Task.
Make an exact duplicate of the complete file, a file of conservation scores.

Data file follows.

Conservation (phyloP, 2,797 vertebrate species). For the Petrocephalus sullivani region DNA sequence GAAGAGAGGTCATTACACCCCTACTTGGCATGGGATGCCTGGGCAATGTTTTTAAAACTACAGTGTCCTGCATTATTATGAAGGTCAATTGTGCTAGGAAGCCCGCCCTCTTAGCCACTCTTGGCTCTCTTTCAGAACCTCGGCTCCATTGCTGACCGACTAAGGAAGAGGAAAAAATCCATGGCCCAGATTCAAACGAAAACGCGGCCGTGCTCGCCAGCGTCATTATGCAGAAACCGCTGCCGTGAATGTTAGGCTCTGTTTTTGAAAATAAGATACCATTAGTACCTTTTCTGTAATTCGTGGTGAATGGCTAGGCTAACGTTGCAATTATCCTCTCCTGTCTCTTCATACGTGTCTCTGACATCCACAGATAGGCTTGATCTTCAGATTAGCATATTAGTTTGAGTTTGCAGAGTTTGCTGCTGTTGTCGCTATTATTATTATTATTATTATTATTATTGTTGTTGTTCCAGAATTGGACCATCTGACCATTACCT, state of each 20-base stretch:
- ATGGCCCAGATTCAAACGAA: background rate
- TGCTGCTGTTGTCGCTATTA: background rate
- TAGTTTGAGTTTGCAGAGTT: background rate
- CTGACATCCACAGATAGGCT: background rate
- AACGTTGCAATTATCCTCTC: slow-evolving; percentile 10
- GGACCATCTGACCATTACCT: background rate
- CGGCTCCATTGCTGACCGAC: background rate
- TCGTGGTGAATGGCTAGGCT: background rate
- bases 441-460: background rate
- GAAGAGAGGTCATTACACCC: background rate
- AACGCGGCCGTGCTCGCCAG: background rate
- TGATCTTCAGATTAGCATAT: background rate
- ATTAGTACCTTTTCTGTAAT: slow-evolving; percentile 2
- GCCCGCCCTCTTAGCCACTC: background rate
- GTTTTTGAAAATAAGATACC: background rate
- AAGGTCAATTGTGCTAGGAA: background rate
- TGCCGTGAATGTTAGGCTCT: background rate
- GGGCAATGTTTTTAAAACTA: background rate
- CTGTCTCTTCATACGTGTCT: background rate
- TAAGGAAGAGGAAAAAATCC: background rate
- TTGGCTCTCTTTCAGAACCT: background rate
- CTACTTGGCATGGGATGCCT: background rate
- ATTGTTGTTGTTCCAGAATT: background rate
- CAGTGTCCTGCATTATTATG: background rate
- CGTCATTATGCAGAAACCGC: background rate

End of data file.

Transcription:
Conservation (phyloP, 2,797 vertebrate species). For the Petrocephalus sullivani region DNA sequence GAAGAGAGGTCATTACACCCCTACTTGGCATGGGATGCCTGGGCAATGTTTTTAAAACTACAGTGTCCTGCATTATTATGAAGGTCAATTGTGCTAGGAAGCCCGCCCTCTTAGCCACTCTTGGCTCTCTTTCAGAACCTCGGCTCCATTGCTGACCGACTAAGGAAGAGGAAAAAATCCATGGCCCAGATTCAAACGAAAACGCGGCCGTGCTCGCCAGCGTCATTATGCAGAAACCGCTGCCGTGAATGTTAGGCTCTGTTTTTGAAAATAAGATACCATTAGTACCTTTTCTGTAATTCGTGGTGAATGGCTAGGCTAACGTTGCAATTATCCTCTCCTGTCTCTTCATACGTGTCTCTGACATCCACAGATAGGCTTGATCTTCAGATTAGCATATTAGTTTGAGTTTGCAGAGTTTGCTGCTGTTGTCGCTATTATTATTATTATTATTATTATTATTGTTGTTGTTCCAGAATTGGACCATCTGACCATTACCT, state of each 20-base stretch:
- ATGGCCCAGATTCAAACGAA: background rate
- TGCTGCTGTTGTCGCTATTA: background rate
- TAGTTTGAGTTTGCAGAGTT: background rate
- CTGACATCCACAGATAGGCT: background rate
- AACGTTGCAATTATCCTCTC: slow-evolving; percentile 10
- GGACCATCTGACCATTACCT: background rate
- CGGCTCCATTGCTGACCGAC: background rate
- TCGTGGTGAATGGCTAGGCT: background rate
- bases 441-460: background rate
- GAAGAGAGGTCATTACACCC: background rate
- AACGCGGCCGTGCTCGCCAG: background rate
- TGATCTTCAGATTAGCATAT: background rate
- ATTAGTACCTTTTCTGTAAT: slow-evolving; percentile 2
- GCCCGCCCTCTTAGCCACTC: background rate
- GTTTTTGAAAATAAGATACC: background rate
- AAGGTCAATTGTGCTAGGAA: background rate
- TGCCGTGAATGTTAGGCTCT: background rate
- GGGCAATGTTTTTAAAACTA: background rate
- CTGTCTCTTCATACGTGTCT: background rate
- TAAGGAAGAGGAAAAAATCC: background rate
- TTGGCTCTCTTTCAGAACCT: background rate
- CTACTTGGCATGGGATGCCT: background rate
- ATTGTTGTTGTTCCAGAATT: background rate
- CAGTGTCCTGCATTATTATG: background rate
- CGTCATTATGCAGAAACCGC: background rate